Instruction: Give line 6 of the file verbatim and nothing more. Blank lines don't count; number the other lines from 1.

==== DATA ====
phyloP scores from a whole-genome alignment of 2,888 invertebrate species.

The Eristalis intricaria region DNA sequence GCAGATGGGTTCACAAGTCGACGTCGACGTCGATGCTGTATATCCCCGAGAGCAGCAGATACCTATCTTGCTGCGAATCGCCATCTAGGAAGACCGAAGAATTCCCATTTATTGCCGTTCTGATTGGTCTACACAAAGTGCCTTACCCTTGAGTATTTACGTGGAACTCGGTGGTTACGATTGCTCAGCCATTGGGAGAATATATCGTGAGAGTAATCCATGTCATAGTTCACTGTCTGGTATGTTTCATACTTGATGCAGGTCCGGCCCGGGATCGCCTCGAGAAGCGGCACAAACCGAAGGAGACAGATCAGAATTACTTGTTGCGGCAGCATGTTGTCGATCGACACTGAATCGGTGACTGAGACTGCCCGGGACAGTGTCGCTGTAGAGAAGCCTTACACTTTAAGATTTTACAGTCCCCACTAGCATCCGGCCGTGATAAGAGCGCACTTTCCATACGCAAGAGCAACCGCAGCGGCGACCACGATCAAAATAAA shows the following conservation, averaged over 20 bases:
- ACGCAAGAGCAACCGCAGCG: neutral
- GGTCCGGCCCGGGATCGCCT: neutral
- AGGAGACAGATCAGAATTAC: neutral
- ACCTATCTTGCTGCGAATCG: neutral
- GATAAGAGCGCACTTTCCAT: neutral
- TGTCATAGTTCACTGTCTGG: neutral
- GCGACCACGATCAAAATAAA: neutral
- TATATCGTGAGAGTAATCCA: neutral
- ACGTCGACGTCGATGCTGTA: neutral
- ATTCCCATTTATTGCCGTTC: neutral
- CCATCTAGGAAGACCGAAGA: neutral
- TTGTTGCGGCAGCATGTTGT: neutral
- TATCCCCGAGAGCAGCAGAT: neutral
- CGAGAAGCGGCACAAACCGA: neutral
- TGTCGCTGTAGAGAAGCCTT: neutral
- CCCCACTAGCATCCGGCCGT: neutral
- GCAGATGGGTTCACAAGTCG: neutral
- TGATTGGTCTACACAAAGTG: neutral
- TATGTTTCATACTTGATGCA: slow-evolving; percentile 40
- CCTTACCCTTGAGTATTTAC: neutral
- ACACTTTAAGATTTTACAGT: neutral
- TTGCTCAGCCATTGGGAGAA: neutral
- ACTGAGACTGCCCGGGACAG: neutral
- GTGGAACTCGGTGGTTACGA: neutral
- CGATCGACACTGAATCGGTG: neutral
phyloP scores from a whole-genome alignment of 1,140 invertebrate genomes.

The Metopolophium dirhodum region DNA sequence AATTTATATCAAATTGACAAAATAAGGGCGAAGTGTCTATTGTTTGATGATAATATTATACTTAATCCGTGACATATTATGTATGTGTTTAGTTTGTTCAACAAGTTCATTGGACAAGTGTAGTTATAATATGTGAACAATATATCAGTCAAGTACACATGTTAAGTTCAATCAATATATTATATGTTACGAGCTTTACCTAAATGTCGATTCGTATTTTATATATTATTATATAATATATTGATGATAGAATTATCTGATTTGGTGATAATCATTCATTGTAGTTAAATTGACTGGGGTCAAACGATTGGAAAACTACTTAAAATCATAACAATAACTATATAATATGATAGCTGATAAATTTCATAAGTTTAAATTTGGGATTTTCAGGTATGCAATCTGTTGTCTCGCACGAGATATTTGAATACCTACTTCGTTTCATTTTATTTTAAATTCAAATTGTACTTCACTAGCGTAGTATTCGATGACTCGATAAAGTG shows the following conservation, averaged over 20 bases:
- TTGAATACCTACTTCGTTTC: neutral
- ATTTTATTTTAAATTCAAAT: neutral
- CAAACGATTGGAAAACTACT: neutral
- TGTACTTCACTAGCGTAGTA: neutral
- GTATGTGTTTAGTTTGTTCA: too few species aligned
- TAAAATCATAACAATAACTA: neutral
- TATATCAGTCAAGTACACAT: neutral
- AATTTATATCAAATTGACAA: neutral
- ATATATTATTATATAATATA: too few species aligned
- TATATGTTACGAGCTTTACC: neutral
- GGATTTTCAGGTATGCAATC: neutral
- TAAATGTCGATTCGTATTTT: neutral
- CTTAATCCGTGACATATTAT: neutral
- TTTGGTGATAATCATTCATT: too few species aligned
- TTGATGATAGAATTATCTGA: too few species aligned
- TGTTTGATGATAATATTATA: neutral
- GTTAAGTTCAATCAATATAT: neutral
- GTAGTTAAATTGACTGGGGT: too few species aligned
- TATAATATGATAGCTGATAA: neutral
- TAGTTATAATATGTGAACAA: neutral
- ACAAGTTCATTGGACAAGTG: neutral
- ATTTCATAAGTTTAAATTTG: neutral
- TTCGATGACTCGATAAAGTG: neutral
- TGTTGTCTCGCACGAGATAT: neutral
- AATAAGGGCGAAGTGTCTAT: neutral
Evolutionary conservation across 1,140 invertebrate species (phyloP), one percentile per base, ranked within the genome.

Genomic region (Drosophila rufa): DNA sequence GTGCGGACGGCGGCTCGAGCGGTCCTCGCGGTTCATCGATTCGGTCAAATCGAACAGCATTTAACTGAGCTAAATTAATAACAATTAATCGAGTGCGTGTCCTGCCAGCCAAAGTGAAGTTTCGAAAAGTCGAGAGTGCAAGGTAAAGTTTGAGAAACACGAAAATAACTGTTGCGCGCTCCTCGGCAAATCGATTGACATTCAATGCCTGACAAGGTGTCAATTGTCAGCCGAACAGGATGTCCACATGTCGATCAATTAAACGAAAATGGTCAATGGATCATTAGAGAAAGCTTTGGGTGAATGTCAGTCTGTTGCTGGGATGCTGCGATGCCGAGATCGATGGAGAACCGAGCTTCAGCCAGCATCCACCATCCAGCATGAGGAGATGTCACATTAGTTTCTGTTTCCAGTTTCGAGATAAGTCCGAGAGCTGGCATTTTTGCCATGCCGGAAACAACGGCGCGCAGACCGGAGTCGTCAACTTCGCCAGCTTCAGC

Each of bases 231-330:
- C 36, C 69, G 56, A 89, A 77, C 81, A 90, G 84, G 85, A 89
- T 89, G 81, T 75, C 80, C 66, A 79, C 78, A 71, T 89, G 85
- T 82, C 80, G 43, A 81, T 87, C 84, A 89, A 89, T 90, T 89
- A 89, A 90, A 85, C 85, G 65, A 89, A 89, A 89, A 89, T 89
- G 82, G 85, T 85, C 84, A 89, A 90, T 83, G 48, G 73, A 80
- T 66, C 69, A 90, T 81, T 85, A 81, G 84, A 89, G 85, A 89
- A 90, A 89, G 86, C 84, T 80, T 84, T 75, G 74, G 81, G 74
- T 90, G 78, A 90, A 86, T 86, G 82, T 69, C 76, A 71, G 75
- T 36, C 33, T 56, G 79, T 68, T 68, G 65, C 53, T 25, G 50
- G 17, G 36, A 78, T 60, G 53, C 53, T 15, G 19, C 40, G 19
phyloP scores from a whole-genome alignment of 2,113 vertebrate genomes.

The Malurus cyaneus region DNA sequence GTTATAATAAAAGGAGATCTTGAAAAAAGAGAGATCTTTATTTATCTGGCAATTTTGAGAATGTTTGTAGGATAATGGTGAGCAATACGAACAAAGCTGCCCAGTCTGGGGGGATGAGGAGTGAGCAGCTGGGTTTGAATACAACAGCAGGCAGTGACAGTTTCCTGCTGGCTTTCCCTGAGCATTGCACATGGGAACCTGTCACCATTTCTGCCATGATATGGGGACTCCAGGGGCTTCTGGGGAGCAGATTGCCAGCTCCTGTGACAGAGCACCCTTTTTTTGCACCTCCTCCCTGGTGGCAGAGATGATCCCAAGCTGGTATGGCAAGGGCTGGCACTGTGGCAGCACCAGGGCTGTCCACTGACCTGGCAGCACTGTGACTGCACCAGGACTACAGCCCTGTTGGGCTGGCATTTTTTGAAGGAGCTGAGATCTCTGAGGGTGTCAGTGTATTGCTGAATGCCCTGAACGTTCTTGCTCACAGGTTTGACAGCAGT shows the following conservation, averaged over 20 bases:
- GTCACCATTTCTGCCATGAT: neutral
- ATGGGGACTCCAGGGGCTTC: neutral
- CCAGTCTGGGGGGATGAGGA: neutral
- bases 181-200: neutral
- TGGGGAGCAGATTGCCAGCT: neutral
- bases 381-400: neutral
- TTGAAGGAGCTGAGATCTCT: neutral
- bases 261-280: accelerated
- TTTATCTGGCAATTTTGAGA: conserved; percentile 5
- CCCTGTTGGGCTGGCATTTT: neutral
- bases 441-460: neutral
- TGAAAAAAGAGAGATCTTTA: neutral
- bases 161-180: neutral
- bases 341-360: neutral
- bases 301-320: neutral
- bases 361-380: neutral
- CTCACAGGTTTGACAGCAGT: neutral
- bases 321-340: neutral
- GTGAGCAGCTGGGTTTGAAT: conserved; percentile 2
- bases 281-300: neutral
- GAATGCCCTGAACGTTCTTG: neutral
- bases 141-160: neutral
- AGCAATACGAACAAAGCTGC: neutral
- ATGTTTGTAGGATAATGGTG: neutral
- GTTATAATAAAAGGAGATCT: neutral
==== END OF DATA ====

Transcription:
- ACCTATCTTGCTGCGAATCG: neutral